The simultaneous presence of additional neuropsychiatric symptoms has been associated with similarly severe and acute onset, such as anxiety, emotional lability or depression, irritability, aggression, and severely oppositional behaviors, and sensory or motor difficulties [11,12]. In addition, somatic signs or symptoms may also be reported, including sleep disturbances, enuresis, or urinary frequency [12].
At the diagnosis of PANS/PANDAS, several types of treatment have been proposed and used according to the prevalent clinical signs and the severity of the disturbances. Antibiotics (penicillin V, azithromycin), anti-inflammatory drugs (cyclooxygenase (COX) inhibitors, corticosteroids), immunomodulating treatments (intravenous immunoglobulin –IVIG. plasma exchange) are the most applied treatment singularly or in association [13,14,15,16,17,18,19,20,21,22,23,24,25,26,27].
To clarify the role of the various types of treatments on PANS/PANDAS, we performed the meta-analysis to reveal how some therapeutic interventions may influence the course of OCD, one of the main features of these disorders.

2. Materials and Methods

We used the PRISMA statement to conduct the systematic review and meta-analysis [28], while the PICOTS statements for the method presentation [29].
In particular, the following criteria were considered: Participants (PANS/PANDAS children/adolescents); Intervention (Adenotonsillectomy); Control (Medical treatment); Outcome (obsessive-compulsive disorder improvement), and study type (observational study). In addition, language, publication date, and publication status were imposed as research restrictions.
The primary outcome was a significant improvement in the reduction at the clinical examination of OCD at the post-treatment follow-up due to the accuracy and clearness in comparing the results on behavioral disorders related to the syndrome. Moreover, additional parameters reported in the studies were recognized as secondary outcomes. We included all the studies that met the consequent criteria: (1) Original articles; (2) Articles published in the English language; (3) Studies including PANS/PANDAS individuals undergoing total surgical or medical treatment; (4) Studies that reported detailed information on post-treatment OCD outcomes, several therapeutical modalities, and patient’s comorbidities; (5) Excluded from the study were editorials, letters to the editor, case reports, erratum, duplicates or reviews.

2.1. Protocol Data Extraction and Outcomes

The authors A.M., F.N., and D.C. investigated the literature data, resolving any disagreements through discussion. We thus analyzed the included data to achieve all the available clinical elements and guarantee eligibility among subjects enrolled. The main patient’s features, including symptoms, age, gender, validated questionnaires, treatment modalities (surgical or medical), were collected. The following information was also reported: study design, author data, year, sample size, statistical analysis, outcomes, and conclusions. We contacted the included ‘authors if the required data were not complete utilizing the corresponding author’s email or Research Gate ( (accessed on 2 November 2021).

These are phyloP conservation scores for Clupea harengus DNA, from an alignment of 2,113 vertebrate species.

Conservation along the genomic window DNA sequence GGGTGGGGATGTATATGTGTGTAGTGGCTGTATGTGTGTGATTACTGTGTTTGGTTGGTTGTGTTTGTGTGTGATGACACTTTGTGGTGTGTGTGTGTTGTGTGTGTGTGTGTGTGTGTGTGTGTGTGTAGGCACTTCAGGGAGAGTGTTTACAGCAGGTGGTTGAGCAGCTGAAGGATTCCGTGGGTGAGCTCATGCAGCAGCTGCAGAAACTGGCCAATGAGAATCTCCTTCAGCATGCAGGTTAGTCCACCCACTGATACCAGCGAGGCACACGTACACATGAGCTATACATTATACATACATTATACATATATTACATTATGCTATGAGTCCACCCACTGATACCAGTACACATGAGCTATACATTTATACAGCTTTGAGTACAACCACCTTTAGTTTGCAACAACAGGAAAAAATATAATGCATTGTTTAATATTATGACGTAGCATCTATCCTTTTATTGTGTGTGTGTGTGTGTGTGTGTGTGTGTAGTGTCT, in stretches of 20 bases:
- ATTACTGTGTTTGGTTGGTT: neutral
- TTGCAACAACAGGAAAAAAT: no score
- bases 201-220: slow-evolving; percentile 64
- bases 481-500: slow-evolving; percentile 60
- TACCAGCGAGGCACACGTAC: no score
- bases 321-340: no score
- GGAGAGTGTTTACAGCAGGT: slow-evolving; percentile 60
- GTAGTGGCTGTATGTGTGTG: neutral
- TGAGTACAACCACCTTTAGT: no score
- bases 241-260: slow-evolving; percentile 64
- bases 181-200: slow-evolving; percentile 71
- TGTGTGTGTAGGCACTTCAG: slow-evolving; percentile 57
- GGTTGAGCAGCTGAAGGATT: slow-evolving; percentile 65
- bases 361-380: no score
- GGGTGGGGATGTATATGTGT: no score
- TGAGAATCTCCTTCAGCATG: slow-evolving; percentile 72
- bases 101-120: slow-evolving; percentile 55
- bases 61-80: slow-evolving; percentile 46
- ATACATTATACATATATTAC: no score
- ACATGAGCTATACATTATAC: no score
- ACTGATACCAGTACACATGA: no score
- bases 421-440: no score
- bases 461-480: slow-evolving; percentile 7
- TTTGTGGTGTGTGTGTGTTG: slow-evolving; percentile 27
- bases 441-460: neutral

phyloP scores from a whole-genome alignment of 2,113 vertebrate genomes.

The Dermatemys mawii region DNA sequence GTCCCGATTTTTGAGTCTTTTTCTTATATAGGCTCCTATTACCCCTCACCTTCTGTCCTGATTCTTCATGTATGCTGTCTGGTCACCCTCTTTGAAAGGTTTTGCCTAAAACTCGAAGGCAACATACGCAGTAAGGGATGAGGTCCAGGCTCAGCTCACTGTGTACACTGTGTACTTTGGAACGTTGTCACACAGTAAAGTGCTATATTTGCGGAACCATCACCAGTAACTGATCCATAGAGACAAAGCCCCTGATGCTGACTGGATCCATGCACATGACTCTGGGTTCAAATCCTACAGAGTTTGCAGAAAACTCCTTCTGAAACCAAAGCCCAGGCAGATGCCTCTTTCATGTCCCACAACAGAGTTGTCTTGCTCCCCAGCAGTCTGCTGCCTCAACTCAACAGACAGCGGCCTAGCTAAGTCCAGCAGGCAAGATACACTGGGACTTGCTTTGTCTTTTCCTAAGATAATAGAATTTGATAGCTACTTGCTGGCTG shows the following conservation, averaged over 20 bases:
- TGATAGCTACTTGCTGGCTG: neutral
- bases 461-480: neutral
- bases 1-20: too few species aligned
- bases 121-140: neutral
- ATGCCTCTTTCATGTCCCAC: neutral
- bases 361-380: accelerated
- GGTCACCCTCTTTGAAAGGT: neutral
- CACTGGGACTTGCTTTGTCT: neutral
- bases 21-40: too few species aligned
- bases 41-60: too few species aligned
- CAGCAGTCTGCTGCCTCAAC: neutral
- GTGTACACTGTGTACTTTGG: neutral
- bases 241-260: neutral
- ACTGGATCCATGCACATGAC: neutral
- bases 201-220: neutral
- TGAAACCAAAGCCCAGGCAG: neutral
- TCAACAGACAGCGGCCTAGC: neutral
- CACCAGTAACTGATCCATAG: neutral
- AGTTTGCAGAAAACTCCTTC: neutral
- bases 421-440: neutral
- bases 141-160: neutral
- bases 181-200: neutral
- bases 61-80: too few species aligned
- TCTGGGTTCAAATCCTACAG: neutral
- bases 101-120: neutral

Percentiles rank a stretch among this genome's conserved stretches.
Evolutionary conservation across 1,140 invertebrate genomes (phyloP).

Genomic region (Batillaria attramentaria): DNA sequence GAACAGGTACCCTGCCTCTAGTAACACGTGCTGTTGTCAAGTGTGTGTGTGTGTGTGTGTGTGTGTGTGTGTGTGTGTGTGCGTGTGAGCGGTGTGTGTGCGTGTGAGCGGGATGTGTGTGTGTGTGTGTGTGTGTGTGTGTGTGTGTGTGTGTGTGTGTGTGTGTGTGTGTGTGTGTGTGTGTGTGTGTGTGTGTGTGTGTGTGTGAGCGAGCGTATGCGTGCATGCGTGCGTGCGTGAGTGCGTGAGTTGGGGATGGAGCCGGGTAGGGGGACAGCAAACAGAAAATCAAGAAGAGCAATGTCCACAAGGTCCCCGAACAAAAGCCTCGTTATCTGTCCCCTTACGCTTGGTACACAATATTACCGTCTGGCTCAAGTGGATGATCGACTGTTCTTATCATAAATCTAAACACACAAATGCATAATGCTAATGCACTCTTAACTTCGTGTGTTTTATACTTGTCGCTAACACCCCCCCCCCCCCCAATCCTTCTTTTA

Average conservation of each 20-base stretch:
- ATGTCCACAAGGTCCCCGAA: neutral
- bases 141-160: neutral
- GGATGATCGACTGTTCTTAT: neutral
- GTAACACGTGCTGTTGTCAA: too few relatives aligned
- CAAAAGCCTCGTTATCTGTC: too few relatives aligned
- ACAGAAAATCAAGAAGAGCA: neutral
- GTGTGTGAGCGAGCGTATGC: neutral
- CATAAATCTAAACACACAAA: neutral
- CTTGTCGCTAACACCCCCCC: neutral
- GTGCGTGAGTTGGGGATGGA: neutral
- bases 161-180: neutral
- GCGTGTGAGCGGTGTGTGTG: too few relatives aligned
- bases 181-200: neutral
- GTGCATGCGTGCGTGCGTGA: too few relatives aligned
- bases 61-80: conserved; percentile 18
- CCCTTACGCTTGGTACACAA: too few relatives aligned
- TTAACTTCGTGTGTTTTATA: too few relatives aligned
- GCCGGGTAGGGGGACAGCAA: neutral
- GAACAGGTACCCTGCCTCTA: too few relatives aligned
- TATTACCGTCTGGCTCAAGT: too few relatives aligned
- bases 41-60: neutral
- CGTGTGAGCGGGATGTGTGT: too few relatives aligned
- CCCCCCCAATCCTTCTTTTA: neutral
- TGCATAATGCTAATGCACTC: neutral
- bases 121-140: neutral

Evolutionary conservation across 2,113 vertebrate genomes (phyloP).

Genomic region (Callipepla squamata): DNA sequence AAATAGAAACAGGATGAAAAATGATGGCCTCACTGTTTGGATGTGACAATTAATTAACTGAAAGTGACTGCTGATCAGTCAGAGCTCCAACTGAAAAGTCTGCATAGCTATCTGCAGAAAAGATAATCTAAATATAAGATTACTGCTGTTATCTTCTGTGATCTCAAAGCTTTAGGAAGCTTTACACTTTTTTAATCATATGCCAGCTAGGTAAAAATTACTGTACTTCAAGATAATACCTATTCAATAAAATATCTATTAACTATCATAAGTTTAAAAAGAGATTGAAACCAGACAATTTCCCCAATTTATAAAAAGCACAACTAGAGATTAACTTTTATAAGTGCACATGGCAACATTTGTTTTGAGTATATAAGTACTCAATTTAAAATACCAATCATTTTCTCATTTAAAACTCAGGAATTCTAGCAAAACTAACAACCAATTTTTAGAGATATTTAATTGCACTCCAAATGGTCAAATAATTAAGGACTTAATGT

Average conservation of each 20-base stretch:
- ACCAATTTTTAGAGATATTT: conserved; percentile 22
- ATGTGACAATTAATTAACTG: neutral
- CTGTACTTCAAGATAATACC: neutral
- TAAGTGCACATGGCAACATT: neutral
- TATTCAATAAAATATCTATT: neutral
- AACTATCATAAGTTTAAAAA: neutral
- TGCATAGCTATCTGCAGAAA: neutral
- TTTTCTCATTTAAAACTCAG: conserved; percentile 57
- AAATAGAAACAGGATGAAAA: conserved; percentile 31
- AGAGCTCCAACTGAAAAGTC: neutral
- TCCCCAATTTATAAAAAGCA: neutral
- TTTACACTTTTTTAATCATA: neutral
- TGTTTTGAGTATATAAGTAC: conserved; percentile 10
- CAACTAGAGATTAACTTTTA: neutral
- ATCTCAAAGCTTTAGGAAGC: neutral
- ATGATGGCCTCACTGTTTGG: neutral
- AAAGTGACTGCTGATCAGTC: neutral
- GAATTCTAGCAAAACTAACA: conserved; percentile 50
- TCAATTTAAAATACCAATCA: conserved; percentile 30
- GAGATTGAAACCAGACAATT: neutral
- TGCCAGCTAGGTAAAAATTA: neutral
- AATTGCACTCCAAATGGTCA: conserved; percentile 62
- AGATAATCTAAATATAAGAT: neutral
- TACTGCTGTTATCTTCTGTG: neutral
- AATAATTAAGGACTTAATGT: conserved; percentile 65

2.1.1. Electronic Database Search

Three different authors examined the PubMed, Scopus, and Web of Science electronic databases for studies on OCD outcomes in PANS/PANDAS patients undergoing different treatment modalities in the last 20 years’ literature (from 1 December 2001, to 1 June 2021). We used MeSH, Entry Terms, and related keywords. The following search keywords were adopted: “PANS and PANDAS patients’’, ‘‘OCD’’, ‘‘adenotonsillectomy’’, ‘‘tonsillectomy’’, ‘‘obsessive-compulsive disorders’’, ‘‘surgical treatment”, ‘‘medical treatment’’ separated by Boolean operator ‘‘and/or’’.
The “Related articles” option was also performed on the PubMed homepage. We used reference manager software (EndNote version X7®, Thomson Reuters: Philadelphia, PA, USA 2015) to collect references and remove duplicates. The investigators examined titles and abstracts of papers available in the English language. The full texts identified were screened for original data, and the references were retrieved to check manually other relevant studies.

2.1.2. Statistical Analysis

According to the approved reporting items’ quality requirements for systematic review and meta-analysis protocols (PRISMA) declaration, a systematic review was conducted [30]. The studies’ quality assessment (QUADAS-2) instrument was employed to estimate the included studies’ and descriptively present the risk of bias [31]. The observational studies’ potential risk of bias was estimated using the Joanna Briggs Institute Critical Assessment Checklist for Observational Studies.
Statistical analysis was conducted through the statistical software (SPSS, IBM Statistics for Windows, version 25.0, IBM Corp., Armonk, NY, USA 2017). Random-effects modeling (standard error estimate = inverse of the sample size) was used to assess summary effect measures by 95% confidence intervals (CI). Consequently, forest plots were generated through the Review Manager software (REVMAN) version 5.4 (The Nordic Cochrane Centre: The Cochrane Collaboration, Copenhagen, Denmark). The inconsistency (I2 statistic) was thus calculated and the values for low inconsistency = 25%, moderate inconsistency = 50%, and high inconsistency = 75% were established [31].